Closing The Gap

Williams-Sonoma CEO Laura Alber on working her way to the top and bringing others with her

This CEO had no plan after college — here's how she worked her way to the top

Women make up nearly 50 percent of the U.S. labor force, but they account for just 25 percent of executive and senior level positions at S&P 500 companies, according to the Center for American Progress. That percentage is even smaller when you look at board seats and CEO positions, of which women hold just 20 percent and six percent, respectively.

One leader who is encouraging companies to not only hire women, but promote them is Williams-Sonoma CEO Laura Alber. Having worked her way up the company's ranks from an entry-level position to CEO, Alber says she's aware of her influence as one of the few female leaders in her industry.

"I think there's not enough role models of women, different types of women, in senior jobs," she tells CNBC. "I think that's what we really need to change, and something that drives me every day. It's one of the reasons why I've really stuck with it because I realize it's bigger than just me in this job. I can inspire young women and show them that you can be in this job not just for a short period of time, but for a long period of time."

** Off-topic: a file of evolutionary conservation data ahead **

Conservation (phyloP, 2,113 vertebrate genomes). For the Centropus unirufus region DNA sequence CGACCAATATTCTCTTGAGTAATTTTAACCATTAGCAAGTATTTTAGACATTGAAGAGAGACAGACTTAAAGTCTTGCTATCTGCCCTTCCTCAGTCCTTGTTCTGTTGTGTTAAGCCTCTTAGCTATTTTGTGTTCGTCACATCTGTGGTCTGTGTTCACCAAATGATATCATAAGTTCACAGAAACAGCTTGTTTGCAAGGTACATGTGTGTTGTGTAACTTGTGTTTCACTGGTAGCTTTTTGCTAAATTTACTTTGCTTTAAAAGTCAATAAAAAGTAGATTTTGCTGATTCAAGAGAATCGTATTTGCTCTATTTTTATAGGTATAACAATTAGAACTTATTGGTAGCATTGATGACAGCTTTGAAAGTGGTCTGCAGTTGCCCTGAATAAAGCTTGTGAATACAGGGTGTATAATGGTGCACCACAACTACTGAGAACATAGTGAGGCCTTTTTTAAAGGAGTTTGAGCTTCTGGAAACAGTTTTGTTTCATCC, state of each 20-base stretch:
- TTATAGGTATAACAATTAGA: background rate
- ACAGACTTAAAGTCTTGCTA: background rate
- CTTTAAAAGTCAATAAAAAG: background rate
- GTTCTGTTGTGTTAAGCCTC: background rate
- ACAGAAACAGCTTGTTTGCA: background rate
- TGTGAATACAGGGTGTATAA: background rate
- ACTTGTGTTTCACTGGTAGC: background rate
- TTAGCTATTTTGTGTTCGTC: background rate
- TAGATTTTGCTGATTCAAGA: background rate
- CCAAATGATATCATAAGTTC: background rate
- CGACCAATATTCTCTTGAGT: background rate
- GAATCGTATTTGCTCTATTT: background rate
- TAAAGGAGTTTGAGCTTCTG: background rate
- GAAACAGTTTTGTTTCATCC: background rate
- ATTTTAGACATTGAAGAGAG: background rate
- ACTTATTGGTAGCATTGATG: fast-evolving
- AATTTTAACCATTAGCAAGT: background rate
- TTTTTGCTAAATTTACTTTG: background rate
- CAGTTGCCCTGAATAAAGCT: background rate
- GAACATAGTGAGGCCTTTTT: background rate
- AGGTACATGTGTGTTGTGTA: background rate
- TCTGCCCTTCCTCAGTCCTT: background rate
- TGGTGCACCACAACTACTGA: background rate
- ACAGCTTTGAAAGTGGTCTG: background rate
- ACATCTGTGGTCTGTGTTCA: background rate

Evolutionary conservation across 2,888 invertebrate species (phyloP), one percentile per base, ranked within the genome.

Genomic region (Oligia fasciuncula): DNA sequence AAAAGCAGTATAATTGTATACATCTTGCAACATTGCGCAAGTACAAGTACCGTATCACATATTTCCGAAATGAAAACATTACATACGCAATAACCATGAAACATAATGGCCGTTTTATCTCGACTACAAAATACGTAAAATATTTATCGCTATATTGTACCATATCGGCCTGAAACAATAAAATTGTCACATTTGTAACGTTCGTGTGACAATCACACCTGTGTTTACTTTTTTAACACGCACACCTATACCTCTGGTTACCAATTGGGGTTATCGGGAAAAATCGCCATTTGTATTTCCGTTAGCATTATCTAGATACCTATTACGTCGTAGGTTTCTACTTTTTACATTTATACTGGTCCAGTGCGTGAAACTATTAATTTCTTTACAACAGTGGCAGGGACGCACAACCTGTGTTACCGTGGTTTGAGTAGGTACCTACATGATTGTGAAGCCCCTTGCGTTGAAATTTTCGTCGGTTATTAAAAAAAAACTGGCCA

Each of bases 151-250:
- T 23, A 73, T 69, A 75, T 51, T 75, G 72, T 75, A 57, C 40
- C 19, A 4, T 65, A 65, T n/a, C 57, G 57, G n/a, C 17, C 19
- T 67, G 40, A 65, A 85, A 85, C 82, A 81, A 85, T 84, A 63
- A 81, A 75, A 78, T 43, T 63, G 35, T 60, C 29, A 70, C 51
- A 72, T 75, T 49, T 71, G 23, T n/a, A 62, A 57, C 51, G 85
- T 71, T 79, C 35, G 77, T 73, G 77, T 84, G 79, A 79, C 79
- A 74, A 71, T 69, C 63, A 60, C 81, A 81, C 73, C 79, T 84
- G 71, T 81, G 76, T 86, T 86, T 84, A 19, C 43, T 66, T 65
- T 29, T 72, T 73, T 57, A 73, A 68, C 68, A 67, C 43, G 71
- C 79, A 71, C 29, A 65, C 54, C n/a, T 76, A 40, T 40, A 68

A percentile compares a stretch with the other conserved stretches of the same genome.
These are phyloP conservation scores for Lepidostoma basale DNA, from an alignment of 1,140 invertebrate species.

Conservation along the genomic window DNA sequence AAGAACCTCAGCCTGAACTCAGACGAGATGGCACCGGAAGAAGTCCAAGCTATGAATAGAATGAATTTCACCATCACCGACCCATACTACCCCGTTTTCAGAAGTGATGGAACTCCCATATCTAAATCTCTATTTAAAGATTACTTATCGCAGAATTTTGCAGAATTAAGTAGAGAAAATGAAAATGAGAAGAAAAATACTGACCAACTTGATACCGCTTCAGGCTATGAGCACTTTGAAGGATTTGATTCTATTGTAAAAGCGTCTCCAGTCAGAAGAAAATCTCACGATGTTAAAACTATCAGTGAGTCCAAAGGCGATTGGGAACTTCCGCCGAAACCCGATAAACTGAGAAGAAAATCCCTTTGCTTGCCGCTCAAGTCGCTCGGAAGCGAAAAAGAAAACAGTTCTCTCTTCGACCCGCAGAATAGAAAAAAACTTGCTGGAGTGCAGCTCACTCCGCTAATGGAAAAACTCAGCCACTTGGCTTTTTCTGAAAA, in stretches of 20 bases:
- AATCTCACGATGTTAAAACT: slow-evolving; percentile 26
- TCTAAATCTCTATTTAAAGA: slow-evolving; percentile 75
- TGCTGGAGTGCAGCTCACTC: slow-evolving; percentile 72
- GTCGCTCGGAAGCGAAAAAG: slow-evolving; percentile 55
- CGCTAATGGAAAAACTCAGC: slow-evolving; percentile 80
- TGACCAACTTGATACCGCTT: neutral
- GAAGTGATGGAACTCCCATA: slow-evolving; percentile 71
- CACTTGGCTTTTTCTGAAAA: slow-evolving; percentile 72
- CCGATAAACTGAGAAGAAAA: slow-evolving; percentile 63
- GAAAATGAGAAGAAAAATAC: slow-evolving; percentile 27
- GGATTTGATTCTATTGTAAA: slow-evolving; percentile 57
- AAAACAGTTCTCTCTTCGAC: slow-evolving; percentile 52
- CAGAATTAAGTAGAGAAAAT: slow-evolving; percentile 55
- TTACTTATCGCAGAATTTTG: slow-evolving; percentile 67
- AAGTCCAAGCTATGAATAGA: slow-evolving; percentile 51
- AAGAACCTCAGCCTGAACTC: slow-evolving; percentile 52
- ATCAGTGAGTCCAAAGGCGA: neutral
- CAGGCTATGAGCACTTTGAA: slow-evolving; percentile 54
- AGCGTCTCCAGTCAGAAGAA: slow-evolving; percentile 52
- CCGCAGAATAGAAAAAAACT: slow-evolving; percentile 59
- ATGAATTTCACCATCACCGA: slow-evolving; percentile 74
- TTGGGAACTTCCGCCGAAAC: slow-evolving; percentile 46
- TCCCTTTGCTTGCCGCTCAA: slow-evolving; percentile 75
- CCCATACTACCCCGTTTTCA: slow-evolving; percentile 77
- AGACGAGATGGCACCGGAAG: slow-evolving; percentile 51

Laura Alber
Stefanie Keenan | WireImage | Getty Images

Alber started her career in retail as a recent University of Pennsylvania graduate who moved to the west coast without any job prospects or connections.

"To have had a mentor would have been comforting," she says. "On the other hand, being uncomfortable sometimes leads to the best outcome."

She worked three waitressing jobs in San Francisco before landing an entry-level job at the Gap, a job she says she poured everything into. After the Gap, Alber scored an entry-level role at Williams-Sonoma and worked her way up to become CEO of the company in 2010.

Today, Alber says more than 53 percent of VP-and-above positions at Williams-Sonoma are occupied by women, and credits the company's demographic makeup to lack of biases in the hiring and promotion process.

"You know for us, it's really about performance. It's about performance at every level and that is the only measure," she says. "It's not about gender. It's not about race. It's not about sexual orientation or age. It's about performance and that's really very simple."

She says Williams-Sonoma has been able to role model diversity throughout all levels of the company, as women hold high-level positions in engineering, products and supply chain.

"I think you know role modeling is very important," she says. "When I say that I mean having enough people, diverse people, in the company and in all levels helps other people feel comfortable."

Alber reveals that her personal career mantra has always been to own every position she's held and to solve any issues that will make a permanent difference in a company, an outlook that's helped her in her role as CEO.

"I think because I was able to do that and bring people along, I ended up getting bigger responsibility," she says. "It was never, for me, about getting the promotion. It was about making an impact."

Video produced by Mary Stevens

Like this story? Like CNBC Make It on Facebook

Don't miss: Study: 80% of women would leave a company for one that offered better gender equality

The key to running a successful company: hire the right people